As both a former professional athlete and current personal trainer, I love to incorporate the TRX and RIP trainer into my clients’ training programs (some of whom are professional athletes).
The TRX Trainer is a portable performance training tool that uses gravity and the user’s body weight to complete a wide range of exercises to increase strength, balance, flexibility, and core stability. The RIP Trainer is a training tool that is perfect for high speed striking movements or slow speed strength and stability exercises.
They are especially useful for training tennis athletes and enthusiasts, because both pieces of equipment require you to train on your feet with the same type of movement, making your workout functional and fast-paced.
Tennis is a sport that requires a great deal of strength and speed from your upper body. This is determined by how stable you can be in your lower body and core, so all of these movements are based on a solid foundation of proper movement coaching. They can then be progressed to include a bigger range of motion*, more load, more complexity, and more speed/power.
** In general for TRX, when you step closer to the anchor point (the point where the TRX is anchored, whether it be a suspension system, the ceiling, etc.), you increase the difficulty. For the RIP trainer, moving away from the anchor point increases resistance & difficulty.
Today, I will be going over a stability/core movement, a strength movement, and a power movement using the TRX and RIP trainer to take your tennis performance to the next level.
Stability/Core Movement: Overhead RIP Walk
- Set up the RIP Trainer at mid-chest height.
- Start with your feet 1-foot apart, with your weight evenly balanced in your feet (most people need to shift their weight back to line up properly).
- Hold the RIP stick straight overhead, keeping your biceps beside your ears. Keep your core braced and knees slightly bent. If your shoulders are tight, take your arms wider apart on the RIP stick.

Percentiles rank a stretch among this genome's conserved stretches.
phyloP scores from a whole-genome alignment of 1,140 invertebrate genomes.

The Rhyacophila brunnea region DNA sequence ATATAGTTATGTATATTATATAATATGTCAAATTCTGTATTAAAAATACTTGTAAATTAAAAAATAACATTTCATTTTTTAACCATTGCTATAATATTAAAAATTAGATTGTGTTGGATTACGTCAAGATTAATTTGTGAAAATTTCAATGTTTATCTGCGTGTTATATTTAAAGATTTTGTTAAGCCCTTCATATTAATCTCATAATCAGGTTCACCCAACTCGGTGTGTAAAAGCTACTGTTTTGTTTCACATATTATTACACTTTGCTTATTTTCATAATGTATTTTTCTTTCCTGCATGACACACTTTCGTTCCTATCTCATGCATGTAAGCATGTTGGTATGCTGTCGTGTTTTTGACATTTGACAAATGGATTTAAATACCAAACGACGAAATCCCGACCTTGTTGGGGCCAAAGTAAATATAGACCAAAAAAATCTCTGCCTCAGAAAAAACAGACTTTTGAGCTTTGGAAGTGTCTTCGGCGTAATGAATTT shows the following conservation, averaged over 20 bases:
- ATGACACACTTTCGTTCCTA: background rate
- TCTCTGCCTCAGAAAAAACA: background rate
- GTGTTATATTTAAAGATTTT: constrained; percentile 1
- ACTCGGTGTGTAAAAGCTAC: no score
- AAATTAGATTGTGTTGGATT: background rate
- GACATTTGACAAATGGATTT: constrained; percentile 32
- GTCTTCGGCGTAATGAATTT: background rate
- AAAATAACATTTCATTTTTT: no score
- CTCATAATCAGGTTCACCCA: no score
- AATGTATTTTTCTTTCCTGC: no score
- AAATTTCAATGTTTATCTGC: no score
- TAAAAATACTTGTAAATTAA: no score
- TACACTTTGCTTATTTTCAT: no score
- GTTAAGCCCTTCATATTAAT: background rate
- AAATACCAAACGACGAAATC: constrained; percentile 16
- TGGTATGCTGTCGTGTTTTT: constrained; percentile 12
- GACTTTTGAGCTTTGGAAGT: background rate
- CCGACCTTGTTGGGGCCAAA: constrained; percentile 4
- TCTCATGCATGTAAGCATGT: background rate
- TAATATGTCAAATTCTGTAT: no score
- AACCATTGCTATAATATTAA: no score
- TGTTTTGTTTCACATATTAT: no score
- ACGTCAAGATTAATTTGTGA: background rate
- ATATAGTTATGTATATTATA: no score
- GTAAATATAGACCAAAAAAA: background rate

- Take a step to the side. Keep all parts of your body braced, tall and in-line.
- Depending on your resistance, take 3-4 slow steps out, and return 3-4 steps.
Strength Movement: Crossing Back Lunge to Side Lunge (with Balance)
10-12 reps on each leg.
- Set the TRX at mid-height. Start standing on both feet with your elbows directly under your shoulders at a 90-degree angle – this sets you the correct distance away from the anchor point.
- Bring your right knee up to 90-degrees to balance. Keep your right foot flexed towards your shin to activate the muscles in the lower leg.
- Step your right foot behind your left foot and drop to 90-degrees in the left knee. Keep your core strong and don’t allow the right hip to drop too far – this keeps the left knee stable! By dropping lower than the 90-degrees, you’re losing the focus of targeting the glute on the left leg.
- Step your right foot wide, ensuring that your toes are pointing straight forward, and bend your right knee, sending your hips back as if you were sitting in a chair. Your right knee should stay lined up with the 2nd and 3rd toe of your right foot.
- With your left leg staying straight, you should feel a light stretch in the left inner thigh. Adjust the width of your stance and the depth of your right knee bend to be comfortable (not painful).
- Return to the starting balance position.
Power Movement: RIP Jumping Squat Press
Beginner: 10 reps on each side
Intermediate: Increase resistance by starting further from the anchor point; increase speed and try to go for up to 1 minute on each side.
- Set the RIP trainer up waist-height.
- Start with your feet shoulder-width apart, holding the bar at mid-chest height.
- To properly brace the body, keep all four corners of your feet grounded, pushing your hips back slightly and engaging your core. Imagine that you are pulling the bar towards you.
- Jump forward and turn 90 degrees – make sure to land in a solid shoulder-width stance.
- Next, drop into a squat (no more than 90 degrees in the knees!), then press the bar forward. Even though the bar is loaded with the elastic on just one side, try to push the bar forward evenly – no twisting of the torso!
- Return the bar to your chest, then jump back 90 degrees to your start position.
The TRX and RIP Trainer can be a fun & effective way of mixing up your gym workouts, and have a positive impact on your performance both inside and outside of the gym. If you’re unsure of any of these movements, ask to work with a TRX or RIP trainer-certified Personal Trainer in your club.
Get in a round of tennis this week––visit our Richmond Sports Club for exclusive access to tennis courts.